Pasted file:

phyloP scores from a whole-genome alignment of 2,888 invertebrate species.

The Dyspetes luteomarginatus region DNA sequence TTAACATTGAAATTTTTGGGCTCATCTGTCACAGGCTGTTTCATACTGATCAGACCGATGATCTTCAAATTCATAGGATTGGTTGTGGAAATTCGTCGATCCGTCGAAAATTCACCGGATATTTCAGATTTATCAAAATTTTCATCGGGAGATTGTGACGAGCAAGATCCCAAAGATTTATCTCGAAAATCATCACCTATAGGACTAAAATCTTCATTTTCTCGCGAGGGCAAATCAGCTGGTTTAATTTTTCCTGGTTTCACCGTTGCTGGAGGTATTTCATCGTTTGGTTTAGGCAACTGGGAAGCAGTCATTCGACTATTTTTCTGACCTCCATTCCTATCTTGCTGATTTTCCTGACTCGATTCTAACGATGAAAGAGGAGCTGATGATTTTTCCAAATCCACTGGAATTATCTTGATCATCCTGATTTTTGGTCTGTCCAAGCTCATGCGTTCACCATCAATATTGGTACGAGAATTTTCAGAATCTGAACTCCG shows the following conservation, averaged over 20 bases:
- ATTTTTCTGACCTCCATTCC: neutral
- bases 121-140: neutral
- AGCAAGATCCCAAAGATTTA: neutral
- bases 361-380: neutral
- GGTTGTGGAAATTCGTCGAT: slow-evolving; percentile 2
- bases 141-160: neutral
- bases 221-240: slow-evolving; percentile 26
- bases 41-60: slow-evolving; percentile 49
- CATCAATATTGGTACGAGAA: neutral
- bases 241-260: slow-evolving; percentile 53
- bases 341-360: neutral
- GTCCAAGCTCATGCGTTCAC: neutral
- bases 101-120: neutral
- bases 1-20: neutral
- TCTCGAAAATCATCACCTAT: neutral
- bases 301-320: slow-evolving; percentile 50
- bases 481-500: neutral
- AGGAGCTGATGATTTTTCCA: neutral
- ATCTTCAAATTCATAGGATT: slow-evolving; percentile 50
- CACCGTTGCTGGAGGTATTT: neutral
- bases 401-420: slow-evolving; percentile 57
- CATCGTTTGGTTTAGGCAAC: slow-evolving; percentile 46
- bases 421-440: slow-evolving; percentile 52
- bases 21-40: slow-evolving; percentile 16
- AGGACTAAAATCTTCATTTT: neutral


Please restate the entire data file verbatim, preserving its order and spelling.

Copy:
phyloP scores from a whole-genome alignment of 2,888 invertebrate species.

The Dyspetes luteomarginatus region DNA sequence TTAACATTGAAATTTTTGGGCTCATCTGTCACAGGCTGTTTCATACTGATCAGACCGATGATCTTCAAATTCATAGGATTGGTTGTGGAAATTCGTCGATCCGTCGAAAATTCACCGGATATTTCAGATTTATCAAAATTTTCATCGGGAGATTGTGACGAGCAAGATCCCAAAGATTTATCTCGAAAATCATCACCTATAGGACTAAAATCTTCATTTTCTCGCGAGGGCAAATCAGCTGGTTTAATTTTTCCTGGTTTCACCGTTGCTGGAGGTATTTCATCGTTTGGTTTAGGCAACTGGGAAGCAGTCATTCGACTATTTTTCTGACCTCCATTCCTATCTTGCTGATTTTCCTGACTCGATTCTAACGATGAAAGAGGAGCTGATGATTTTTCCAAATCCACTGGAATTATCTTGATCATCCTGATTTTTGGTCTGTCCAAGCTCATGCGTTCACCATCAATATTGGTACGAGAATTTTCAGAATCTGAACTCCG shows the following conservation, averaged over 20 bases:
- ATTTTTCTGACCTCCATTCC: neutral
- bases 121-140: neutral
- AGCAAGATCCCAAAGATTTA: neutral
- bases 361-380: neutral
- GGTTGTGGAAATTCGTCGAT: slow-evolving; percentile 2
- bases 141-160: neutral
- bases 221-240: slow-evolving; percentile 26
- bases 41-60: slow-evolving; percentile 49
- CATCAATATTGGTACGAGAA: neutral
- bases 241-260: slow-evolving; percentile 53
- bases 341-360: neutral
- GTCCAAGCTCATGCGTTCAC: neutral
- bases 101-120: neutral
- bases 1-20: neutral
- TCTCGAAAATCATCACCTAT: neutral
- bases 301-320: slow-evolving; percentile 50
- bases 481-500: neutral
- AGGAGCTGATGATTTTTCCA: neutral
- ATCTTCAAATTCATAGGATT: slow-evolving; percentile 50
- CACCGTTGCTGGAGGTATTT: neutral
- bases 401-420: slow-evolving; percentile 57
- CATCGTTTGGTTTAGGCAAC: slow-evolving; percentile 46
- bases 421-440: slow-evolving; percentile 52
- bases 21-40: slow-evolving; percentile 16
- AGGACTAAAATCTTCATTTT: neutral